SMU Data and Models

SMU Analysis: Tariffs Would Burden U.S. Manufacturers

Written by Tim Triplett

The steel market is waiting anxiously to see if the Trump administration places additional tariffs or quotas on steel imports. Opponents of the proposed Section 232 trade action say it will be bad for the U.S. economy, in particular U.S. manufacturers that will have to pay more for raw materials, making them less competitive versus foreign rivals. That appears to be the consensus view of respondents to Steel Market Update’s latest survey of mills, service centers, toll processors and trading companies.

Imposing additional duties on steel imports will place an even higher price burden on U.S. manufacturers, agreed 87 percent of respondents to SMU’s July 17 flat rolled steel market trends survey. Only 13 percent indicated they feel the duties would not overburden manufacturers.

Following is a sampling of comments from individuals opposed to trade restrictions that would almost certainly raise the price of steel in the U.S.:

· “Material cost is a large input in any manufacturing business. U.S. manufacturers are already under a burden of higher labor cost and regulation. This will put an unnecessary burden on their ability export.”

· “Tooling will be shipped overseas and parts will be formed in countries outside the USA, so more jobs will be lost and the tooling may never come back once it has moved.”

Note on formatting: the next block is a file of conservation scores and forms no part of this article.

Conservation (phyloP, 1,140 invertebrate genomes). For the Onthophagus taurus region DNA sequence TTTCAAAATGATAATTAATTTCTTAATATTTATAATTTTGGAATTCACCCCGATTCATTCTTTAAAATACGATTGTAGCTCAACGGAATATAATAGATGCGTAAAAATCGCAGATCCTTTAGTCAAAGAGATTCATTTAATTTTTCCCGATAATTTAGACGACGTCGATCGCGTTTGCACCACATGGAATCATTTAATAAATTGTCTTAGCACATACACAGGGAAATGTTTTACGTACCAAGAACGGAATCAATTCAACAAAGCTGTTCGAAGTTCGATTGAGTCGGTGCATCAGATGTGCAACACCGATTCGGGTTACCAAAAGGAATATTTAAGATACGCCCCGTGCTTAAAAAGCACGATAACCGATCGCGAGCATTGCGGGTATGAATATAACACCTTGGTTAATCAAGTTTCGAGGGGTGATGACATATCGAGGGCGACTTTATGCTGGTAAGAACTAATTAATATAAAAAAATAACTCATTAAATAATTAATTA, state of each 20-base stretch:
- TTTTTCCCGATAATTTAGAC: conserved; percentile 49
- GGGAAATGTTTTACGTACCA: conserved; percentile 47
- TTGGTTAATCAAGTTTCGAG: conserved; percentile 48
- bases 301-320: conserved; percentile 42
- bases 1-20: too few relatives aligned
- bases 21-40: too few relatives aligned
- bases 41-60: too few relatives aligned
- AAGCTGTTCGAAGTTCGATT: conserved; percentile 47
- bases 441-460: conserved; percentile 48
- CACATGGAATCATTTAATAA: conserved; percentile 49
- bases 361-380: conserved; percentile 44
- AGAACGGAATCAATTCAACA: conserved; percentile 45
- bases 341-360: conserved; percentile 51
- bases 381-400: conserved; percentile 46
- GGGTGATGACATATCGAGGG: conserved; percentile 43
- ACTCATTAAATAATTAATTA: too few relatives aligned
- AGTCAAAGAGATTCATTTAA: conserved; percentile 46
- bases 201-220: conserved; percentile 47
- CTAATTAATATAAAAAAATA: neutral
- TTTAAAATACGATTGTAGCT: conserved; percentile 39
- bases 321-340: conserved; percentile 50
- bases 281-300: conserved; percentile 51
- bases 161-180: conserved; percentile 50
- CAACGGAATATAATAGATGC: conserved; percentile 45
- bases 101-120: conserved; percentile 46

· My industry competes against global manufacturers, including Asian-based companies. We would either need to continue outsourcing production abroad or we would need protective tariffs for my industry in order to compete and maintain market share.”

· “Abso-Bloody-Lutely! There does seem to be more interest in protecting the domestic mills than domestic manufacturing. Who is running this ship anyway?”

· This is a very slippery slope that ends in a very nasty looking cesspool.”

Other respondents said that Section 232 might slow the flow of raw steel products, but would just boost the flow of finished steel products. “I believe more finished products will flood our markets,” said one manufacturer. “Finished goods will replace U.S. manufacturing. The effect will be irreversible,” warned another.

Others suggested that the scope of the trade action should be expanded. “Section 232 should be inclusive of steel-containing goods,” said one service center executive. “If duties were also applied to products manufactured outside of the U.S., it would bring a landslide of manufacturing back,” said another.

Others consider trade actions that would raise prices but protect the domestic steel industry from unfair foreign trade practices “the lesser of two evils.”

“I believe the mills will be warned not to go overboard with price increases. I don’t see 50 cent HRC in the future,” said another executive, pointing to some middle ground. New steel tariffs might be a burden on manufacturers in the short term, added a mill executive, “but the market will adjust, idle capacity will come back on line and new capacity will be built.”

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